Friday morning I was planning to spend some time with my parents. They had
arrived at the airport late the night before so I thought to catch up over breakfast.
I was on call on Friday (that is Christmas eve, as well as Christmas day and
Boxing day!) but I was a bit relaxed as Keenan, the on call resident on Friday was
quite experienced. He had passed his qualifying exams and was heading to become
a consultant. He could handle pretty much everything, what could possibly be
referred that he would require for me to rush to the hospital?
Within the noise from the showering water I heard the xylophone ringtone of
my iPhone. I had developed like a sixth sense to hear my mobile under all conditions, even
during driving with blustering music or walking in the middle of very busy
London neighbourhoods. I also know when it is from the hospital, that is my
seventh sense by the way. More about the rest of my extra senses in future blogs.
Keenan started presenting an urgent referral, in a polished, professional way, in a
strict chronological order. This is a skill trainees develop over the years; no
TV-like drama, no panic, just the facts, complete and starting from the
beginning. How old the patients was, what he was doing before he became unwell,
what are his neurological responses and what was the findings on the CT scan.
As you treat more and more patients you realise that diseases of the brain follow
a pattern, based on the age of the patient, the gender, the time of the day,
and the beginning of the story. With every sentence that comes out of the mouth
of a resident, your mind frantically and automatically searches its database
for similar patterns and matches thousands of possible diagnoses in a split of
a second. For example if the resident starts talking “an 80 year old woman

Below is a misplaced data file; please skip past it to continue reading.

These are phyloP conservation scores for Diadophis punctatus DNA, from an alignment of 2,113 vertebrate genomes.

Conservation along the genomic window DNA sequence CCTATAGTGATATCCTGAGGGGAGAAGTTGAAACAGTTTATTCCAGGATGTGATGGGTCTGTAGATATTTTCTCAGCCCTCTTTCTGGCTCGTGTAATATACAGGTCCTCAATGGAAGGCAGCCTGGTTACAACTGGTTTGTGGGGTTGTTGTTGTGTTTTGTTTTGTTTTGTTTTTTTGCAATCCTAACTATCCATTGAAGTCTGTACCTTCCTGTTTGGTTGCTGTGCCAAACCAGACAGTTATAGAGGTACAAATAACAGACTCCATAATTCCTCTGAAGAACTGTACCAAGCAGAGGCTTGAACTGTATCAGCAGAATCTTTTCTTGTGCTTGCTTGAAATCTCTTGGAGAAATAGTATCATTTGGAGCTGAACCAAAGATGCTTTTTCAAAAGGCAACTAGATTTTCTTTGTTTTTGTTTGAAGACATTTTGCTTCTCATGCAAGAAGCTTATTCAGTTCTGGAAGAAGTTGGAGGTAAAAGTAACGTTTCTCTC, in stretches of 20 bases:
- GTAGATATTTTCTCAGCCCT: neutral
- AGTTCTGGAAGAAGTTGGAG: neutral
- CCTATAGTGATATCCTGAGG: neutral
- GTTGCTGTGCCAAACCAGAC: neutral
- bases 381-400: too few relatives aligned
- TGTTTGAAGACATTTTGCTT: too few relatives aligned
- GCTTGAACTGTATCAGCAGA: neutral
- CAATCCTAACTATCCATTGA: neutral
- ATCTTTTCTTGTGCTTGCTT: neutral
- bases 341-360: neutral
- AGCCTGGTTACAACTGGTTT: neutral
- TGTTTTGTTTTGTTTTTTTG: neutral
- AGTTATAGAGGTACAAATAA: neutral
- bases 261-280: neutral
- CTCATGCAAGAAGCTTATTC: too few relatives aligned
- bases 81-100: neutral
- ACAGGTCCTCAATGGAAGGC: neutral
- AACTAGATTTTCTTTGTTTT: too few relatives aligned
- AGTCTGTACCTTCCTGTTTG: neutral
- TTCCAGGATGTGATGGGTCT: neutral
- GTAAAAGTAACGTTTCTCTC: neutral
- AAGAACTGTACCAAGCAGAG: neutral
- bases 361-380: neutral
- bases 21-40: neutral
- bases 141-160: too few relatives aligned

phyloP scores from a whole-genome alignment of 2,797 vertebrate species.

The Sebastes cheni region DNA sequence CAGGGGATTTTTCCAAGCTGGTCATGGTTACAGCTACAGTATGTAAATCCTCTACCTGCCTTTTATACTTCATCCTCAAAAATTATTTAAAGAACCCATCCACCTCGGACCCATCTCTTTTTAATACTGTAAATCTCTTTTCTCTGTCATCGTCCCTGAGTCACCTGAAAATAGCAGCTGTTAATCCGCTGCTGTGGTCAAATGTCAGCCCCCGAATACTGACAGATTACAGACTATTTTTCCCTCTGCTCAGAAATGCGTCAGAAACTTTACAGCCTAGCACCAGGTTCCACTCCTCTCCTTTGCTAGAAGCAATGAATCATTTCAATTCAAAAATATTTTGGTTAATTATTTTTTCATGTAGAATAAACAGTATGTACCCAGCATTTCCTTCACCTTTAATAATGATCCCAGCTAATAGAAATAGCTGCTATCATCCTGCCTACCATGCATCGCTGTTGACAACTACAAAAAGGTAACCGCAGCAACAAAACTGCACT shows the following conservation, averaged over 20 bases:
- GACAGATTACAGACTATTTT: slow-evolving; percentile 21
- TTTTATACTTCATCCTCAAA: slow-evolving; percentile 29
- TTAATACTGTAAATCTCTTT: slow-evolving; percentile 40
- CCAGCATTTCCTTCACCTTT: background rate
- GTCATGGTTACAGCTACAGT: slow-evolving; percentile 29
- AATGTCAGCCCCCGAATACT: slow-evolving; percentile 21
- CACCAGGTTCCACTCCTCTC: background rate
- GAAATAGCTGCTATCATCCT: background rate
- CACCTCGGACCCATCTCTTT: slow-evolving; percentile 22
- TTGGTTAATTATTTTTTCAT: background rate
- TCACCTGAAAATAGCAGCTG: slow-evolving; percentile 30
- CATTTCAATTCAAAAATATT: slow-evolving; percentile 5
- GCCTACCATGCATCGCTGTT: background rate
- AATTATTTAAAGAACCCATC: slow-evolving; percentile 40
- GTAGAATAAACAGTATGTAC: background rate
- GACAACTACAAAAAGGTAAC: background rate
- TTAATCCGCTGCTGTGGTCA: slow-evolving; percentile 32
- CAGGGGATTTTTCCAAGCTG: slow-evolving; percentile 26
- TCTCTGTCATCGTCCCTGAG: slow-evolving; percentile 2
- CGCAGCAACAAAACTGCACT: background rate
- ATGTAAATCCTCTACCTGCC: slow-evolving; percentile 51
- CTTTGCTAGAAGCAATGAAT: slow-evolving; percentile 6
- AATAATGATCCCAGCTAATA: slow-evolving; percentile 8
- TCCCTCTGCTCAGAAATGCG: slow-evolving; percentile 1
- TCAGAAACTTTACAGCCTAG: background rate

presented with recurrent falls…) you think instantly: “chronic subdural
haematoma”, before the keen resident finishes his sentence.
So my resident started talking “a 27-year old man with a GCS of 4 (that is
very deep state of coma)” (i am thinking acute extradural haematoma, and
thinking at the same time, Keenan is experienced enough to handle that, I
don’t have to rush) “and CT showing an intracerbral haematoma” (i am
now thinking a bit more tricky but my resident can still handle it) “and
blood in the Sylvian fissure” (i am now thinking aneurysm, my resident
needs my help) “and possible evidence of an AVM” (i am now
thinking, I got to run). All these raced through my mind before Keenan
had finished his first sentence.
I was in the hospital about half an hour before the ambulance arrived and looked
at the scans. A very large, 10 cm blood clot was sitting deep in the dominant
left hemisphere, between the temporal, posterior frontal and parietal lobes,
that is a potential damage to what controls at least movement and feeling in
the right hand side of the body, speech, and memory. At the depths of the blood clot, a vascular malformation, a bunch of abnormally dilated veins was the culprit of the
catastrophic bleed. This malformation, or AVM as it is formally called, was possibly there since the birth of my young patient, like a ticking bomb waiting silentelly for twenty seven years to go off this Christmas eve.
I had a clear plan before the patient arrived, I had asked Stephan, a world-class
neuroradiologist (was so lucky he was on call with me!) to block off the
abnormal veins with a special type of glue stopping further haemorrhage. That
was less risky than removing a very deeply seated malformation through an
operation. I would then go in to remove the blood clot by doing a craniotomy.
When my patient arrived he was intubated with his organs supported. Around his
trolley in intensive care unit about ten health care professional were
instantly gathered; paramedics, anaesthetists and nurses from the referring hospital and
anaesthetists and nurses on our side, taking a handover, replacing arterial lines,
taking new specimens for labs and cross-matching blood, taking notes. I looked
at his pupils; both were fixed and dilated, a very bad sign that the patient
has already started slipping away with irreversible brain damage. A second team
with radiologists and anaesthetists were waiting in the basement for embolization.
A third team with my theatre nurses were waiting in theatres of the first floor
preparing the equipment I asked them to have ready. About thirty people with all the skills and expertise they accumulated over the years were ready to start a battle on a Christmas eve, for a young man who, strictly speaking, was clinically dead.
I spoke to my neuroradiologist, Stephan said he needed about half an hour to
block off the malformation, I looked again to my patient with fixed pupils. My anaesthetists were waiting to take my patient to neuroradiology. I had no time! Change of
plan! I decided to take my patient straight away to operating theatre, remove
some of the clot, then embolize the malformation and return back to theatre to
complete the clot removal. I removed a bone flap that gave me access to the